In that regard, the Court of Appeal stated at paragraph 38 of its decision:
There can be no doubt that this exercise calls for an inquiry as to whether "the income earned or realized" was kept on hand or remained disposable to fund the payment of the dividend. It follows, for instance, that taxes or dividends paid out of this income must be extracted from safe income (see Deuce Holdings Ltd., supra and Gestion Jean-Paul Champagne Inc., supra).
In addition, Noël J stated at paragraph 41 of the decision:
Reducing this income by reference to cash outflows, which take place after it has been computed in conformity with paragraph 55(5)(c), but before the dividend is paid, does no violence to the deeming provision since the deemed amount is accepted as the starting point and modified only by reference to subsequent events which are relevant to the subsection 55(2) computation, i.e. cash outflows which take place after the income has been determined - in conformity with the deeming provision - and which reduce the income to which the capital gain can be "reasonably ... attributable".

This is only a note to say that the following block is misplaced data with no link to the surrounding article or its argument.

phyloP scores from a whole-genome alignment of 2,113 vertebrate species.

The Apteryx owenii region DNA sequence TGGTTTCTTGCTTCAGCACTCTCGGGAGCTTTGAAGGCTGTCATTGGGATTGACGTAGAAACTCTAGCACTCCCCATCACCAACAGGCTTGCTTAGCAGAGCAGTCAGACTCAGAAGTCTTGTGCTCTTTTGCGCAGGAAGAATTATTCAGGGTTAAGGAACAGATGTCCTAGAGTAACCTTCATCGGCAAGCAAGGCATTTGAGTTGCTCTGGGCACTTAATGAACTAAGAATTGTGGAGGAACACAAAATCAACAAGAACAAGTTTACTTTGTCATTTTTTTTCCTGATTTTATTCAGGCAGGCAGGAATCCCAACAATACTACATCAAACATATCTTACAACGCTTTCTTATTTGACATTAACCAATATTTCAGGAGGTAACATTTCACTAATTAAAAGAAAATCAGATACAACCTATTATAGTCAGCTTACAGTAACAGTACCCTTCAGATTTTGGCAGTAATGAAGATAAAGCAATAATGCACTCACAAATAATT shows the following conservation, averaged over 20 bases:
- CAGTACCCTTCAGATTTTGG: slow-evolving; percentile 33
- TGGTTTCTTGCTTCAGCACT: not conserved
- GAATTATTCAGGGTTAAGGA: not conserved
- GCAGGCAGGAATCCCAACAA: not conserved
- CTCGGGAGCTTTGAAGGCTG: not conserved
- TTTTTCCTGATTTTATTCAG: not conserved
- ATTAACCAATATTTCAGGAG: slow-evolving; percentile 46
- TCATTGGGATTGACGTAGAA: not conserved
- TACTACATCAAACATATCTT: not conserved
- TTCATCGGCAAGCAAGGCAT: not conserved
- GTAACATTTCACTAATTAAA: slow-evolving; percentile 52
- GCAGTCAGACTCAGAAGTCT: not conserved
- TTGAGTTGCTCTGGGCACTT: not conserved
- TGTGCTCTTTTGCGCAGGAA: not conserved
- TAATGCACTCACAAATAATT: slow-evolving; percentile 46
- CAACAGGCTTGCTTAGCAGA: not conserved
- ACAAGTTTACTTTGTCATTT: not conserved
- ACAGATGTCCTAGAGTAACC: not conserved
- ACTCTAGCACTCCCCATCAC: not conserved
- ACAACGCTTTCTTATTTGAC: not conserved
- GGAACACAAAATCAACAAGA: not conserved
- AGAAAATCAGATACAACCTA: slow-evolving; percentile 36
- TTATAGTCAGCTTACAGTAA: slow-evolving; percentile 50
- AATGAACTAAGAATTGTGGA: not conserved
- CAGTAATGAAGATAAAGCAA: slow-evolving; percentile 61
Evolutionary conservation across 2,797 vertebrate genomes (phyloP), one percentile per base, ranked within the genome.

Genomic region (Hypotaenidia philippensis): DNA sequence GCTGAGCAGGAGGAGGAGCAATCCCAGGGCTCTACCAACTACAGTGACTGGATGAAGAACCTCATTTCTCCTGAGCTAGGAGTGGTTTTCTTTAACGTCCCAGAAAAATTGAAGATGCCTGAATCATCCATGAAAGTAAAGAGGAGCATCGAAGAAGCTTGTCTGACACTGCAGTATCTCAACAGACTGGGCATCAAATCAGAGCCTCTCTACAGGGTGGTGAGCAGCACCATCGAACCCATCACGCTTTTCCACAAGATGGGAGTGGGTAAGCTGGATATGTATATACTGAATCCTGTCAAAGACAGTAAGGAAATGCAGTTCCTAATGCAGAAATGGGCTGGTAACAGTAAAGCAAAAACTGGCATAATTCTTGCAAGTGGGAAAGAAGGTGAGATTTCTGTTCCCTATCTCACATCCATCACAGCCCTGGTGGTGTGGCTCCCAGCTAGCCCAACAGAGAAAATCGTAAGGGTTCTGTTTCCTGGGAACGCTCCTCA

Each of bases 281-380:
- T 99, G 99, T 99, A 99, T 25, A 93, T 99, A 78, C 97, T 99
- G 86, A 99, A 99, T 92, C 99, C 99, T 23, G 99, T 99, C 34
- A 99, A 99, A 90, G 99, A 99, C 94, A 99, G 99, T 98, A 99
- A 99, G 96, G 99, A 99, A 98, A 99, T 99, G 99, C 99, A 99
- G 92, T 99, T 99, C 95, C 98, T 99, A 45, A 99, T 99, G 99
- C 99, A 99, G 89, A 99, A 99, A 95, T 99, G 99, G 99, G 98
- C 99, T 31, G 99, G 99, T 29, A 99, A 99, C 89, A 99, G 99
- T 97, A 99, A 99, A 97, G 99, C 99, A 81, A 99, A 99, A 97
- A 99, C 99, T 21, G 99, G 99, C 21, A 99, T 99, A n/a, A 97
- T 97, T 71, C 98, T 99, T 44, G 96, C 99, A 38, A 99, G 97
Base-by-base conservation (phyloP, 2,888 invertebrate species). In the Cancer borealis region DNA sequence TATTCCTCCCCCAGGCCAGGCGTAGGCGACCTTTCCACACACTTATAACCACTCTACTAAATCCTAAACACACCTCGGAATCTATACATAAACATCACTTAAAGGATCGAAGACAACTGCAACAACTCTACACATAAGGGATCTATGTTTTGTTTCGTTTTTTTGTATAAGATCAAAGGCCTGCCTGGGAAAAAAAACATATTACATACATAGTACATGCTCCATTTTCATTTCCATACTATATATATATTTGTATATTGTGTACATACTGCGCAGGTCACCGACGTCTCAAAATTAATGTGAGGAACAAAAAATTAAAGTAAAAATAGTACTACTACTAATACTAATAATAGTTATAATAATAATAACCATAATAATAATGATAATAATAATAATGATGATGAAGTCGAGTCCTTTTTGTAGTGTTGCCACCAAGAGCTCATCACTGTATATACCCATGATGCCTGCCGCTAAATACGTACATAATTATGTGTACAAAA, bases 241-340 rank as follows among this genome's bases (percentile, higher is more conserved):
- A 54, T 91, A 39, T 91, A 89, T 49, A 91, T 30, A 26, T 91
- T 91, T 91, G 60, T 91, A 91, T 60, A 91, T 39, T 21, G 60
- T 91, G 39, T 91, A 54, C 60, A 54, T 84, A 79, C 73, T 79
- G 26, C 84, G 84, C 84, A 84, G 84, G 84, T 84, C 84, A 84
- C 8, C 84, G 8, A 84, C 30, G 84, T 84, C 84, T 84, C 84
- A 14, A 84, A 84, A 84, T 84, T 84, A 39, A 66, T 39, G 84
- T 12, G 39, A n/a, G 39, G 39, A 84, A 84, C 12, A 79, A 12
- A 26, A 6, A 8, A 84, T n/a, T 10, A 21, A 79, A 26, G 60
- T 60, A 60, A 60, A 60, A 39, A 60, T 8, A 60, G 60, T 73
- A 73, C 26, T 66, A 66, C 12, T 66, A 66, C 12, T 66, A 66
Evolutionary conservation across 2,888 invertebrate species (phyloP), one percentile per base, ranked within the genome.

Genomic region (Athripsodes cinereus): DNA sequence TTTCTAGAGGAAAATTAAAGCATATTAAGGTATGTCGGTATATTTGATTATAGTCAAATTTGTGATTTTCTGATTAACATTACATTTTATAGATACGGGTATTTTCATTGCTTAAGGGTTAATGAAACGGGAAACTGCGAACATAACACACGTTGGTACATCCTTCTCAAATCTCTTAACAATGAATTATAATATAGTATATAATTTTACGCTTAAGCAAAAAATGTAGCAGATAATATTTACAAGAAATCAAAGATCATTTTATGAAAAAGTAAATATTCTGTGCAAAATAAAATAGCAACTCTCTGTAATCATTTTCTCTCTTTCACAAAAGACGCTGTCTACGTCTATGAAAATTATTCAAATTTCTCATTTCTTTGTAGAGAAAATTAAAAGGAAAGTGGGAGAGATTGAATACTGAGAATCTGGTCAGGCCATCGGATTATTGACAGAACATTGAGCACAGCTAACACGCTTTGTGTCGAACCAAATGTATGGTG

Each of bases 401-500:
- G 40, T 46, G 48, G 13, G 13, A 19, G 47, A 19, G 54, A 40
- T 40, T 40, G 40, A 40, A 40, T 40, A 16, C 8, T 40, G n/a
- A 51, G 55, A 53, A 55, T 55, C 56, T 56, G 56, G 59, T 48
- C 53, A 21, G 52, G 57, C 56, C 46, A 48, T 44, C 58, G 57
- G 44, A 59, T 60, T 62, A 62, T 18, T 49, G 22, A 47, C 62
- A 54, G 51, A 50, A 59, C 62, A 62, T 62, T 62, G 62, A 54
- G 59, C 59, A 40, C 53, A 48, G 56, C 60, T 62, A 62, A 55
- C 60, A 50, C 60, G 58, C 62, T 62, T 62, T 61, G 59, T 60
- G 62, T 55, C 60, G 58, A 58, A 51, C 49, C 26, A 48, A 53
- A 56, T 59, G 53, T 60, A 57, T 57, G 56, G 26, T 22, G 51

The long-standing position of the Canada Revenue Agency ("CRA") is that the SIOH attributable to a share of the capital stock of a corporation is based on the holding period of that share and may include two periods called "stub periods" (in French périodes "tampons" or périodes "souches"), namely: 1) a period starting on the date of acquisition of the share of the capital stock of the corporation and ending at the end of the corporation's first taxation year following the acquisition of the share, and 2) a period beginning at the end of the particular corporation's last taxation year ending after the acquisition of the share and continuing to the SIDT.